November 21, 2014

Pink Flamingos

Or Female Trouble, or Hairspray! That might give you an idea of the lecture I attended on Thursday night.IMG_5936

It was Baltimore’s own John Waters, talking about architecture and his films at a benefit for the AIA Baltimore Chapter and the Baltimore Architecture Foundation at the historic Senator Theatre. IMG_5929 He is a great raconteur and weaves funny stories in and out of his lectures. His newest book, Carsick, tells about his adventures hitch-hiking across the USA last summer. IMG_5930

I was lucky enough to attend a small dinner for John after the lecture and he’s a charming and funny man, and full of stories about our mutual background and love of all things Baltimore! He’s heading out next week to do a 17 city tour of his Christmas Show, which is hilarious! Look for it in your town!IMG_5933

Although I see John around town all of the time, it was a lot of fun to spend an evening listening to him reminisce!

November 18, 2014

What I Am Reading

I am a perpetual reader and I can hardly sit still without reading something, even the cereal box. So when I received the “Interiors” catalogues from the Sotheby’s Auction of Mrs. Paul Mellon for my birthday (thanks, STC!), that was reading material for hours and days.IMG_5913

I wrote about the collection here, but the catalogues just blow the Sotheby’s website out of the water, coming in at something over 1,000 pages – almost 400 in the smaller catalogue, and 600+ in the larger one. They must weigh about 15 lbs.!

One of my newish fun reads is the Town & Country’s on-line magazine. They’re always running fun, but short pieces and I just read a great one entitled How to Collect Things Without Going Overboard, wherein they reference Mrs. Mellon’s collections image

and the sheer size, scope and depth of them!image

Some of the other recent pieces have been 10 Things You Need To Buy When You're In France, What Black Tie Means in 2014 (some people should have read this before last Saturday’s party!), 8 Reasons We Love a Camelhair Coat and many more. They’re not earth-shaking or rocket science, but they are fun to read!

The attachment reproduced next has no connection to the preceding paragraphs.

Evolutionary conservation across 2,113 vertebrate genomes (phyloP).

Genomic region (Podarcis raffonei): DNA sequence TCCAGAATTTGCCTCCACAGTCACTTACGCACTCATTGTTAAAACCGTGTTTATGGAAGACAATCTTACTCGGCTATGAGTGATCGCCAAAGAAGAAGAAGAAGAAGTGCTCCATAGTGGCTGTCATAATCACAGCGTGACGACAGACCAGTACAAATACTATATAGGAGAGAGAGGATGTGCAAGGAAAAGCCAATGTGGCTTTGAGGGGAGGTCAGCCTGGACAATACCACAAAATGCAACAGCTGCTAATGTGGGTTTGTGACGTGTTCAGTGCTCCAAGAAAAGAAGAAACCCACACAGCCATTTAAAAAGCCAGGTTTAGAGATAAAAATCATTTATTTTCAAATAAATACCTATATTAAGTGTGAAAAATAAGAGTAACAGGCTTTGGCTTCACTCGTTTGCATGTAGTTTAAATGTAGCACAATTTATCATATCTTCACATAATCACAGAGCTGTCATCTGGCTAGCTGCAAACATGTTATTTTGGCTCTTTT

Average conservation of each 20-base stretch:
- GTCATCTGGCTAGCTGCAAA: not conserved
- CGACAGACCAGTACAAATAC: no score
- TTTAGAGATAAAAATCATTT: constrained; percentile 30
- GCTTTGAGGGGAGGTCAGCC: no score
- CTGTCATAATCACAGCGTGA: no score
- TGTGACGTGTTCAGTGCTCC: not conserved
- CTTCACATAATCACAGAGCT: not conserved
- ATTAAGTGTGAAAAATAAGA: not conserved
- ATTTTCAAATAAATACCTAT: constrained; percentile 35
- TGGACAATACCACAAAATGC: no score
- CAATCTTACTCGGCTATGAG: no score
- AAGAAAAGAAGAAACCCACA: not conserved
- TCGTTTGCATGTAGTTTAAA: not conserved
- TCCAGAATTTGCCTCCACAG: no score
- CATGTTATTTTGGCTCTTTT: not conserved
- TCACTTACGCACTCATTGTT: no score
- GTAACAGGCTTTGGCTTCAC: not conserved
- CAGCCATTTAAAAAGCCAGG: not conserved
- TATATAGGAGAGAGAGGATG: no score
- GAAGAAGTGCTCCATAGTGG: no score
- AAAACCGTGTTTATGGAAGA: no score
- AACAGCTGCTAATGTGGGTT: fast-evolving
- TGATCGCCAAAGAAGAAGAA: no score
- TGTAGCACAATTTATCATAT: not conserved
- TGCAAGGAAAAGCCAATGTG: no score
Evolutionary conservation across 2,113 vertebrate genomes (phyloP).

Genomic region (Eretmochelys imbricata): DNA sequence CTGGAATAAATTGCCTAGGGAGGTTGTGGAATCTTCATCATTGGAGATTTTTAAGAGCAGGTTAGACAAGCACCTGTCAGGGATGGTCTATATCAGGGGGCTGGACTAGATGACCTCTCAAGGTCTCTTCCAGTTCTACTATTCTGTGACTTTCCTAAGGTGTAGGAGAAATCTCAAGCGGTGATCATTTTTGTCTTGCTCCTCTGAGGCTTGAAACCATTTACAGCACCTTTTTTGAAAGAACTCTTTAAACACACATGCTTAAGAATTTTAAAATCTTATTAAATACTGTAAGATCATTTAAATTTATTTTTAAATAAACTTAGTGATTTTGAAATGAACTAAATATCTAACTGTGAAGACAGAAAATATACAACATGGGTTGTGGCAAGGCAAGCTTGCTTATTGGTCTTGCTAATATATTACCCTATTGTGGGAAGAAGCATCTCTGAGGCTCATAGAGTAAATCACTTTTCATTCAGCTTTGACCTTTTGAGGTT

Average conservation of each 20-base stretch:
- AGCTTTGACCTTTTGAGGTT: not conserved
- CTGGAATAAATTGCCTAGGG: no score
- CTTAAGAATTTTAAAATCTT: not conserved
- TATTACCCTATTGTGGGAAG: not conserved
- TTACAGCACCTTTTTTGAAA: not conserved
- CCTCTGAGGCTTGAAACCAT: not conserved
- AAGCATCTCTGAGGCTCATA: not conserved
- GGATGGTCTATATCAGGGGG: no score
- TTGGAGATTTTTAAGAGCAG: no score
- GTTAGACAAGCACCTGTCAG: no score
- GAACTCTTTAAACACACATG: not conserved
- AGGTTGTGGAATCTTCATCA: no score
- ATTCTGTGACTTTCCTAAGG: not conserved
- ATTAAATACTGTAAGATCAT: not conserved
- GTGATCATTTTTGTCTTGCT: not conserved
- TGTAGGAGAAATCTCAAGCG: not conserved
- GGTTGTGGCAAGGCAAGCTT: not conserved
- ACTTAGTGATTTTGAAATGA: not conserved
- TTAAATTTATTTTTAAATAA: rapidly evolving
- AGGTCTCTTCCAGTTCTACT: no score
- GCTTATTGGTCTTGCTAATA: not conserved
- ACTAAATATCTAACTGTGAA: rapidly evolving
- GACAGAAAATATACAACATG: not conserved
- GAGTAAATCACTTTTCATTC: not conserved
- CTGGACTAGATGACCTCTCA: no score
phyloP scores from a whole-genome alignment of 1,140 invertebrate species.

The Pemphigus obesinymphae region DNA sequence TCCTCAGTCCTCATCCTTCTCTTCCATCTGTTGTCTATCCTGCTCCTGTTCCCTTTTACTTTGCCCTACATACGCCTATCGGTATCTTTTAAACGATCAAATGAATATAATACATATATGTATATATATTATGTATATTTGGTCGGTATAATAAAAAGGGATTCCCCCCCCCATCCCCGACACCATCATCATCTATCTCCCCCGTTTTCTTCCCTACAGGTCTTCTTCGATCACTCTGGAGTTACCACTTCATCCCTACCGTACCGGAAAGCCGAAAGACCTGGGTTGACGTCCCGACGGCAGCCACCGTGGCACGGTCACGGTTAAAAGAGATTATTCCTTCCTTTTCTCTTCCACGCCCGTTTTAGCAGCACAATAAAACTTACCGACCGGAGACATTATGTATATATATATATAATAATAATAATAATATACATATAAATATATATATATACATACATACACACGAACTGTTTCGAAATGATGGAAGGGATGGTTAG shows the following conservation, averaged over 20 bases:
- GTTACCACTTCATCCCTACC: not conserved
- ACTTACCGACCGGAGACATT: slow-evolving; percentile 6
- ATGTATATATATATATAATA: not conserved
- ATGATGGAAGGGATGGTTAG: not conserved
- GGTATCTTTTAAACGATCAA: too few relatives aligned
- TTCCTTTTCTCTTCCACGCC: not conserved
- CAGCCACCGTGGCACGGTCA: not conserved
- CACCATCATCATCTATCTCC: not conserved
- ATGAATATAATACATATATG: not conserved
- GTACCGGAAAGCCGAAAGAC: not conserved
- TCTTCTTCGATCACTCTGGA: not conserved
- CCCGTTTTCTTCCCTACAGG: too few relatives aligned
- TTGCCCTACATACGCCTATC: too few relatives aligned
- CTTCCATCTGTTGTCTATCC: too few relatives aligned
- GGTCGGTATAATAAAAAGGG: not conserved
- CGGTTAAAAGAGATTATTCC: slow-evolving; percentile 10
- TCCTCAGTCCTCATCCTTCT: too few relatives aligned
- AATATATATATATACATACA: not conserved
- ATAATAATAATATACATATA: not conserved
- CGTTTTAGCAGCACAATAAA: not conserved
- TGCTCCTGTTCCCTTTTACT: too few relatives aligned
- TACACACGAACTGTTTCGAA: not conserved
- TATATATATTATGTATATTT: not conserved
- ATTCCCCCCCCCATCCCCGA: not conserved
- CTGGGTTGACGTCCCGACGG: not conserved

November 16, 2014

Night at the Museum

Over the weekend, we celebrated the 100th Anniversary of the opening of the Baltimore Museum of Art, with a gala party in the museum’s galleries. It was the most amazing party, and I am so lucky that I had an opportunity to attend the dinner and then the after-party. image

It’s highly unusual for a museum to allow food and drink in the galleries with so much valuable artwork, but the BMA made an exception for this “Party of the Century” and allowed a number of the galleries to become small dinner parties. Each gallery’s décor echoed something in the paintings – the cloths and the flowers were all coordinated.IMG_5821IMG_5823IMG_5824IMG_5830IMG_5832IMG_5839

The modern art galleries had more contemporary arrangements, featuring loads of orchids, tulips and peonies, while the classical galleries had arrangements which were more befitting of them. IMG_5843

The flowers were absolutely spectacular! We had a chance to walk around before the party really started, and get a good look at the tables and flowers. IMG_5835

I took a little bit of time to look at some of my favourite decorative art galleries, which continue to be one of the Museum’s highlights for me.IMG_5846IMG_5848IMG_5850

This is such an incredible example of a gallery wall done right! The Museum has pulled paintings out that haven’t been displayed for years, and it was fun to see what they’d chosen and how they were hung.IMG_5849